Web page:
Dreams: Evidence of dialogic process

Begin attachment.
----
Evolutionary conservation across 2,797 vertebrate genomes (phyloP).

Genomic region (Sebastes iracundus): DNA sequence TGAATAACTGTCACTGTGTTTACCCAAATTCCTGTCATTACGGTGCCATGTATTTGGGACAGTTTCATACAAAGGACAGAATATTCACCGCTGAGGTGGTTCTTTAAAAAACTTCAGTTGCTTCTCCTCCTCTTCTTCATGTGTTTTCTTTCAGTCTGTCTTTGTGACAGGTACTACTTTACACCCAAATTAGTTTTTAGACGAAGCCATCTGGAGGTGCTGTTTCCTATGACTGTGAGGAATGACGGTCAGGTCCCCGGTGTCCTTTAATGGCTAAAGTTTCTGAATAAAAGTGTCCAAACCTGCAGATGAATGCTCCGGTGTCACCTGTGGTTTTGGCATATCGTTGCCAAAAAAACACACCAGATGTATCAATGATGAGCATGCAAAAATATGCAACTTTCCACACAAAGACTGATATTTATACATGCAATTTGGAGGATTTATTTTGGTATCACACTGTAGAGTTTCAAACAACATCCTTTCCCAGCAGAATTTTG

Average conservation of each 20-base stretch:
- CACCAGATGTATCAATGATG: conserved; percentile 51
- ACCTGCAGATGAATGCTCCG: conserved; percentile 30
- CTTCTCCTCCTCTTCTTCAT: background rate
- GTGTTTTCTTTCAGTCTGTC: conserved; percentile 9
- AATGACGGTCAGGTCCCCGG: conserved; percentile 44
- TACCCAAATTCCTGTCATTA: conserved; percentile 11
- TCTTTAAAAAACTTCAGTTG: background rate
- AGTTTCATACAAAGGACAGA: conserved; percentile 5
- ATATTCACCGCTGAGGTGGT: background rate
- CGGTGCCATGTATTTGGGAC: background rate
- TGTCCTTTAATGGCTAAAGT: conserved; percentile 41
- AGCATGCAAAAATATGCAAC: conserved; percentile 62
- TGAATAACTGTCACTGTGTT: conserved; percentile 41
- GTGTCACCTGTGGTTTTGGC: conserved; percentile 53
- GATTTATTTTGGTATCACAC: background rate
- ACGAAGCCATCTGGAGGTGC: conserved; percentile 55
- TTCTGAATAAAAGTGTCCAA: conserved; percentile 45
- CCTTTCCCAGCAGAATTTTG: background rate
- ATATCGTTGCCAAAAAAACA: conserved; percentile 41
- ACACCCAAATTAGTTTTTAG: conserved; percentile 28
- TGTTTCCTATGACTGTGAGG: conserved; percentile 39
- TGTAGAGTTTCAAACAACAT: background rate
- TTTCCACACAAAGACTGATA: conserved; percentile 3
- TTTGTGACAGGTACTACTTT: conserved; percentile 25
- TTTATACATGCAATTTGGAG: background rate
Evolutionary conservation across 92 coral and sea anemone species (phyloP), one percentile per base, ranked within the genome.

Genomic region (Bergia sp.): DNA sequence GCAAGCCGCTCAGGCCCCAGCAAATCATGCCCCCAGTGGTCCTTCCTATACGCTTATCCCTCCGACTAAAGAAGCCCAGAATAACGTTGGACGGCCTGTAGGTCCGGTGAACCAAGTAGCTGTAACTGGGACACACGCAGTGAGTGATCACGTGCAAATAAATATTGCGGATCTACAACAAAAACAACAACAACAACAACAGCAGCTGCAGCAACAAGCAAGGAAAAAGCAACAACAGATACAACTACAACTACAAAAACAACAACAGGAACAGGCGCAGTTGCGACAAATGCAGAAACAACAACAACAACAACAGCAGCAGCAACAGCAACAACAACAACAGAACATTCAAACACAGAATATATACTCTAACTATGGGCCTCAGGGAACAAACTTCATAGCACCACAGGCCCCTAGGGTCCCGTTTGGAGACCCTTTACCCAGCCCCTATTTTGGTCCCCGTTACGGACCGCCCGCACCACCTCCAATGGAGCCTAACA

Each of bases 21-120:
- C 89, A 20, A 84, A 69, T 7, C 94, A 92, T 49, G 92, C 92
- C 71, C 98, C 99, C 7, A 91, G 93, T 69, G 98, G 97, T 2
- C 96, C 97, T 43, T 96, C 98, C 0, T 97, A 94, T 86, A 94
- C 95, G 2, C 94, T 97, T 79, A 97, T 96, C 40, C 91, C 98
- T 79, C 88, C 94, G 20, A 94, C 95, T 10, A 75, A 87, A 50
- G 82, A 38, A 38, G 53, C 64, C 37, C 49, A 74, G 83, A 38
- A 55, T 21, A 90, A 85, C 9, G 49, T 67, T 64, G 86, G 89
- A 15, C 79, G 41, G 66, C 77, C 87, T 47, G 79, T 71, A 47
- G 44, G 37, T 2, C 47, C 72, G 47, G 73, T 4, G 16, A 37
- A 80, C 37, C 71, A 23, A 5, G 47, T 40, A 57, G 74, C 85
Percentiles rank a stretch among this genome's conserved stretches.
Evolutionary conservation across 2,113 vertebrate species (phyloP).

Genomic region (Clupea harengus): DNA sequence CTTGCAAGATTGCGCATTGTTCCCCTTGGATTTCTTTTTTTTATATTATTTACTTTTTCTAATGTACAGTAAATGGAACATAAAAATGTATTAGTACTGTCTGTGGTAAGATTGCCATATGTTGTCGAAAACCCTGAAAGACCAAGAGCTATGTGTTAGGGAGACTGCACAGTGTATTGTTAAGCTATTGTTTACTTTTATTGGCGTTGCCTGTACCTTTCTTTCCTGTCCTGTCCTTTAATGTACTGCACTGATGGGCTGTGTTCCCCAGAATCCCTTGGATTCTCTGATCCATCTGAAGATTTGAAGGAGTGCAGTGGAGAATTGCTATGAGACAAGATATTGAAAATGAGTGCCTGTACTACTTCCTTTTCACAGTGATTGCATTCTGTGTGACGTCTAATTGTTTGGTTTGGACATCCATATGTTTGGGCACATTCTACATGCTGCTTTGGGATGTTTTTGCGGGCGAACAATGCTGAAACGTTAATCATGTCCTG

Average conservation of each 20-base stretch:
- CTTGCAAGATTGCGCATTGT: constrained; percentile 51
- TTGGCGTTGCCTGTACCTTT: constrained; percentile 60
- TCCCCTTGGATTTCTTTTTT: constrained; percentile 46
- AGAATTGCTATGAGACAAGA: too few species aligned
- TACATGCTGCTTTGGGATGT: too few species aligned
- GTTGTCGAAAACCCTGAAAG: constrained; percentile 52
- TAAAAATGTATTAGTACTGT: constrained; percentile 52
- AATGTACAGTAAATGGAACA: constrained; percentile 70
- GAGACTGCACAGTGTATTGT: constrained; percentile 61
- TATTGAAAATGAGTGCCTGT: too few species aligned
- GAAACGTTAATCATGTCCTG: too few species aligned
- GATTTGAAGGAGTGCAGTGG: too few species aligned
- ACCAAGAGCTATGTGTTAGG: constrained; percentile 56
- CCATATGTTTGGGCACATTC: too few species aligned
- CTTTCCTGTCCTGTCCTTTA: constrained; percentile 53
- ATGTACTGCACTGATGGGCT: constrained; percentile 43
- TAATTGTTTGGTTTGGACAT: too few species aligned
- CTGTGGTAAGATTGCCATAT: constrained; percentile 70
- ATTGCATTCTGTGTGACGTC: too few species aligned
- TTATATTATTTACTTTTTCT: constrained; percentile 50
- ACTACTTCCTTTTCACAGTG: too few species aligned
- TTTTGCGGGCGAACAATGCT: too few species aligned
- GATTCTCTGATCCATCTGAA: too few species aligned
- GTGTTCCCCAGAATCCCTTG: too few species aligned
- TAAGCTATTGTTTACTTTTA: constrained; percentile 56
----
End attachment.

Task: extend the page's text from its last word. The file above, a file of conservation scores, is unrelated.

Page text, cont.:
Individuation is an inevitable dimension of life for a being with a refl ective ego. Jung’s recommendation of active imagination in Two Essays (CW7) to deliberately evoke commentary from the larger self imitates nature in order to assist and speed up nature’s own process. In everyday life, ego/self exchanges occur whether we want them to or not. Indeed, the foremost source of narratives, mythic and otherwise, spun by our dynamic core and observed by our ego is the theater we enter every night when we sleep. Freud called dreams the “royal road to the unconscious.” He thought they were designed by a devious unconscious mechanism, the “dream work,” to fool us into encountering benign versions of unconscious thoughts that would otherwise be too horrifying to tolerate. Disguised by references to the previous day and subjected to reversals and inversions, heinous thoughts were alleged to slip by their censor as charming absurdities. Dreams constructed a royal road in the form of a riddle for psychoanalytic detectives to unravel in order to reach the real thoughts that lurked in the unconscious. No doubt Freud’s conviction that we inveterately lie to ourselves was not entirely mistaken. But a gappy ego narrative trying to deal with an overabundance of sensations, emotional reactions and internally created fantasies supplied by a dynamic core leaves no place for the sorts of distortion Freud attributed to unconscious imagery. Dream images, as Jung insisted, mean what they say. If there is a “royal road” anywhere for us, it lies in the running dialogue of individuation. Imbalances within our organism as a whole will pull the proto-ego of the dynamic core into different shapes as new brain regions register outer world and inner subjectivity with greater or lesser force. In Jung’s terms, the self (in the guise of the shadow)1 is always trying to reestablish holistic balancejust as every living organism draws its confl icting components into service of the whole. Dreams constitute a primary source of challenges to the autobiographical fi ctions we cultivate while awake; and they call us to investigate the inevitable tensions that arise between the refl ective process of ego and the organismic process of self. Individuation is the royal road to wholeness that emerges from these tensions.